Black woman shot and killed after Kentucky police entered her home as she slept, family says
A black woman was asleep in her Louisville, Kentucky, home when three police officers forced their way inside, "blindly fired" and killed her, according to a lawsuit filed by the woman's family.
Breonna Taylor, an EMT worker, died on March 13 after officers with the Louisville Metro Police Department executed a search warrant at the wrong home, the suit states.
Police at the time said the officers knocked on the door several times and “announced their presence as police who were there with a search warrant.” The officers forced their way in through the door and “were immediately met by gunfire,” Lt. Ted Eidem said at a March 13 press conference.
Taylor's death gained national attention this week after the family hired attorney Ben Crump, who is also representing the family of Ahmaud Arbery, the black man in Georgia who died on Feb. 23 after being pursued and shot by two white men.
Gregory McMichael and his son Travis McMichael were arrested last week and charged with murder and aggravated assault in the Arbery case.
Crump called Taylor's death a "senseless killing."
"We stand with the family of this young woman in demanding answers from the Louisville Police Department," he said in a statement Monday on Twitter.
The attorney called out the police department for not taking responsibility and not providing "any answers regarding the facts and circumstances of how this tragedy occurred."
Crump joins Sam Aguiar and Lonita Baker in representing the family.
The lawsuit states that Taylor and her boyfriend, Kenneth Walker, were asleep in the bedroom when police in plain clothes and unmarked vehicles arrived at the house around 12:30 a.m.
The officers were looking for a suspect who lived in a different part of the city and was already in police custody after he was arrested earlier.
The three officers entered Taylor's home "without knocking and without announcing themselves as police officers," the suit states.
The lawsuit says Taylor and Walker woke up and thought criminals were breaking in. Walker called 911 and, according to The Courier-Journal, police said he opened fire and shot an officer.
"The defendants then proceeded to spray gunfire into the residence with a total disregard for the value of human life," the lawsuit alleges. "Shots were blindly fired by the officers all throughout Breonna's home."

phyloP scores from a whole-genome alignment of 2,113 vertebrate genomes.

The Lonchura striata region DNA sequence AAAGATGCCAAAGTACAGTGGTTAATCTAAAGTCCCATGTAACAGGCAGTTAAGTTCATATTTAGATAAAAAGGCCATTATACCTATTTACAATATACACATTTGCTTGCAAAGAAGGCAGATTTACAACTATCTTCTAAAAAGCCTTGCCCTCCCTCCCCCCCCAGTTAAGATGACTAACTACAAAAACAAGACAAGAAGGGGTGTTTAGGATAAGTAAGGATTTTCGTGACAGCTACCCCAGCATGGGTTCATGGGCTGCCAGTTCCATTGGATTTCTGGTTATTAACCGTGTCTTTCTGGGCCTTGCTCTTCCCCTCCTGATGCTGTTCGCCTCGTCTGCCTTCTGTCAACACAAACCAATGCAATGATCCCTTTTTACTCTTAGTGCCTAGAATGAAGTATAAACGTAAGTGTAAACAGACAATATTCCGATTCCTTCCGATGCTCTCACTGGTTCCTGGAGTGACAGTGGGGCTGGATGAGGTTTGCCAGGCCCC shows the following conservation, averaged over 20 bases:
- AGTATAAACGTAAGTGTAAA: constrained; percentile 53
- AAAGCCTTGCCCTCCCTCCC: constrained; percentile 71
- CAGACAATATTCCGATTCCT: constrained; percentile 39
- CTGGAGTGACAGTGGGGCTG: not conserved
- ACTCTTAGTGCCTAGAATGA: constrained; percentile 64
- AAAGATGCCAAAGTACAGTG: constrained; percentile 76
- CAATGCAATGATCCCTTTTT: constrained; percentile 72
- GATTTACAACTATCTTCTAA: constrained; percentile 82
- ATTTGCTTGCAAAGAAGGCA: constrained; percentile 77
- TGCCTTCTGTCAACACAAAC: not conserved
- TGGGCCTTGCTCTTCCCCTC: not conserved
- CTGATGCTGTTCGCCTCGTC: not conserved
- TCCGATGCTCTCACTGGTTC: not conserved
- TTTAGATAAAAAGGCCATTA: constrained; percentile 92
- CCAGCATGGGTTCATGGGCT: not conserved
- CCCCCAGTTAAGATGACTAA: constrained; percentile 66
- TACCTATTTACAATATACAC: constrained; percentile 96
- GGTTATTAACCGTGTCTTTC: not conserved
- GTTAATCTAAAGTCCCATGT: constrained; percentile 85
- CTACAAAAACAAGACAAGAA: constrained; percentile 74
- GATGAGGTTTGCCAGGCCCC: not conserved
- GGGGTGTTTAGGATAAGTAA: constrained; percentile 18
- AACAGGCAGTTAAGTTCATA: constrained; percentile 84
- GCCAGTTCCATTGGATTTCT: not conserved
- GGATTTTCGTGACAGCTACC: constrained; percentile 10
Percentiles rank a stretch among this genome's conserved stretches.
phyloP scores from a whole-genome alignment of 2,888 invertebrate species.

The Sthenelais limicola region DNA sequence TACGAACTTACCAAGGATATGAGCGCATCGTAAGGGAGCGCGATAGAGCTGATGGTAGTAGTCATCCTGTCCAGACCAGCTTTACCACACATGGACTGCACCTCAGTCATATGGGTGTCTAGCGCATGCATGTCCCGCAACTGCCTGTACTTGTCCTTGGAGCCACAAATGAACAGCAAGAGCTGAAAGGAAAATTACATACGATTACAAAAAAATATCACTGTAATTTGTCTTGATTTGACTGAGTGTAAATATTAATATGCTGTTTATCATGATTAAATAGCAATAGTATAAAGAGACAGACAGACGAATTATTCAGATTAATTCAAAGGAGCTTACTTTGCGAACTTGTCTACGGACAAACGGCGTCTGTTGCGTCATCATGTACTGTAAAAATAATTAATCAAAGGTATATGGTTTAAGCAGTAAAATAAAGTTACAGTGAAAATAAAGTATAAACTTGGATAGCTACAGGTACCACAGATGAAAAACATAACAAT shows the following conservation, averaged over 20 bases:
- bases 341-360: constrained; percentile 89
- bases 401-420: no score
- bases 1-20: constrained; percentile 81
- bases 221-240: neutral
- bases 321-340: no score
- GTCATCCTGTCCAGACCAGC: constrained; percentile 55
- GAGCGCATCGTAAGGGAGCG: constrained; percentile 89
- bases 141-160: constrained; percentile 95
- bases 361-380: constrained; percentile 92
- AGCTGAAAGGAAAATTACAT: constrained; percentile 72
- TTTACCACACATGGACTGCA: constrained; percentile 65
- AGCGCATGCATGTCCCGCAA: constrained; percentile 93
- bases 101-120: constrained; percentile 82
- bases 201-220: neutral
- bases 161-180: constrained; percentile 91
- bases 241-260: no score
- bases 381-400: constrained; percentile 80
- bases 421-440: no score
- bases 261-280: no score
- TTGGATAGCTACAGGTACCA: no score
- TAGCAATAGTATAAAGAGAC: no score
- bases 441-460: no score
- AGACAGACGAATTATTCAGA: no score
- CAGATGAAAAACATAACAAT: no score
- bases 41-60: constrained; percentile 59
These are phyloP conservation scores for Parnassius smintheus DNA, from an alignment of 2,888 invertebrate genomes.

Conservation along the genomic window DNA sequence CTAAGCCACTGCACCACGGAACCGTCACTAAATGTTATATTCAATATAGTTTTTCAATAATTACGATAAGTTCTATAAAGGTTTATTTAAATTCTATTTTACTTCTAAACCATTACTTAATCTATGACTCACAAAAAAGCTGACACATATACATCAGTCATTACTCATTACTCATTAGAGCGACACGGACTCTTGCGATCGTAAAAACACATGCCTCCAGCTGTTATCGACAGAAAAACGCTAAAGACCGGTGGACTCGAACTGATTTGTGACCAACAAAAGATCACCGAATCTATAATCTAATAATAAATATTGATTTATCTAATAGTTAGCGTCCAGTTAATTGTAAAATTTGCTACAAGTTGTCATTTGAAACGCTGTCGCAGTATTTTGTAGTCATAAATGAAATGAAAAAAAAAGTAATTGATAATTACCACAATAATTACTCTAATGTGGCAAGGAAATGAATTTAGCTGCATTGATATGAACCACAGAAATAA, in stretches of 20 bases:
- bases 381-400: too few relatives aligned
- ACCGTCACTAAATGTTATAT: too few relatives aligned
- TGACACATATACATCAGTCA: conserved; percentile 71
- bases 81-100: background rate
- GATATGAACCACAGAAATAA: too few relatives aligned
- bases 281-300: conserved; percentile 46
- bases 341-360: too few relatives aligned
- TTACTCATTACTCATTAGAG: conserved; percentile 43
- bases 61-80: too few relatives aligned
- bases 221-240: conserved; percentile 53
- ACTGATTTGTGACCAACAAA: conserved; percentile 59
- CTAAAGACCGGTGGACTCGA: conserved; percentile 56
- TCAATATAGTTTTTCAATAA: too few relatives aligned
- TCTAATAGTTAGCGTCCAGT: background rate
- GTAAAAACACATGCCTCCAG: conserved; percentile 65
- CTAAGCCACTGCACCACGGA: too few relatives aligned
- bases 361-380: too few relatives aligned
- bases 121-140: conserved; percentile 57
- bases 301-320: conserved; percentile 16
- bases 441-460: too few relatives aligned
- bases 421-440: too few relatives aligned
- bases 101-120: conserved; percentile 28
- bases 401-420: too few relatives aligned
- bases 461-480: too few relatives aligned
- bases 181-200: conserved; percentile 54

The suit states that Walker had a license to carry and kept firearms in the home for protection.
Taylor, 26, was shot eight times and died. Walker, 27, was arrested. According to jail records he's been charged with assault and attempted murder on a police officer. An attorney for Walker could not immediately be reached.
"Breonna had posed no threat to the officers and did nothing to deserve to die at their hands," the suit says, adding that she was unarmed.
"Neither of the two had any criminal history for drugs or violence," it states. No drugs were found in the home.
The gunfire from the officers struck objects in the living room, dining room, kitchen, hallway, bathroom and both bedrooms, according to the lawsuit.
"The officers failed to use any sound reasonable judgment whatsoever when firing more than 25 blind shots into multiple homes and causing the wrongful death of Breonna," according to the suit.
Taylor's mother, Tamika Palmer, filed the lawsuit in April in Jefferson Circuit Court alleging wrongful death, excessive force and gross negligence.
A spokesperson for the Louisville Metro Police Department said, "Due to an ongoing internal investigation into this situation, we are not able to comment at this time."
The officers were identified by the police department at the March 13 press conference as Jonathan Mattingly, Brett Hankison and Myles Cosgrove. All three were placed on administrative reassignment pending the outcome of an investigation.
Louisville Mayor Greg Fischer said in a statement Tuesday that he was monitoring the case and talked to the police department's chief to ensure a thorough investigation.
"As always, my priority is that the truth comes out, and for justice to follow the path of truth," he said in a statement posted on Twitter. "The Breonna Taylor case is currently under investigation. Therefore, expansive comments are not appropriate until all the facts are fully known."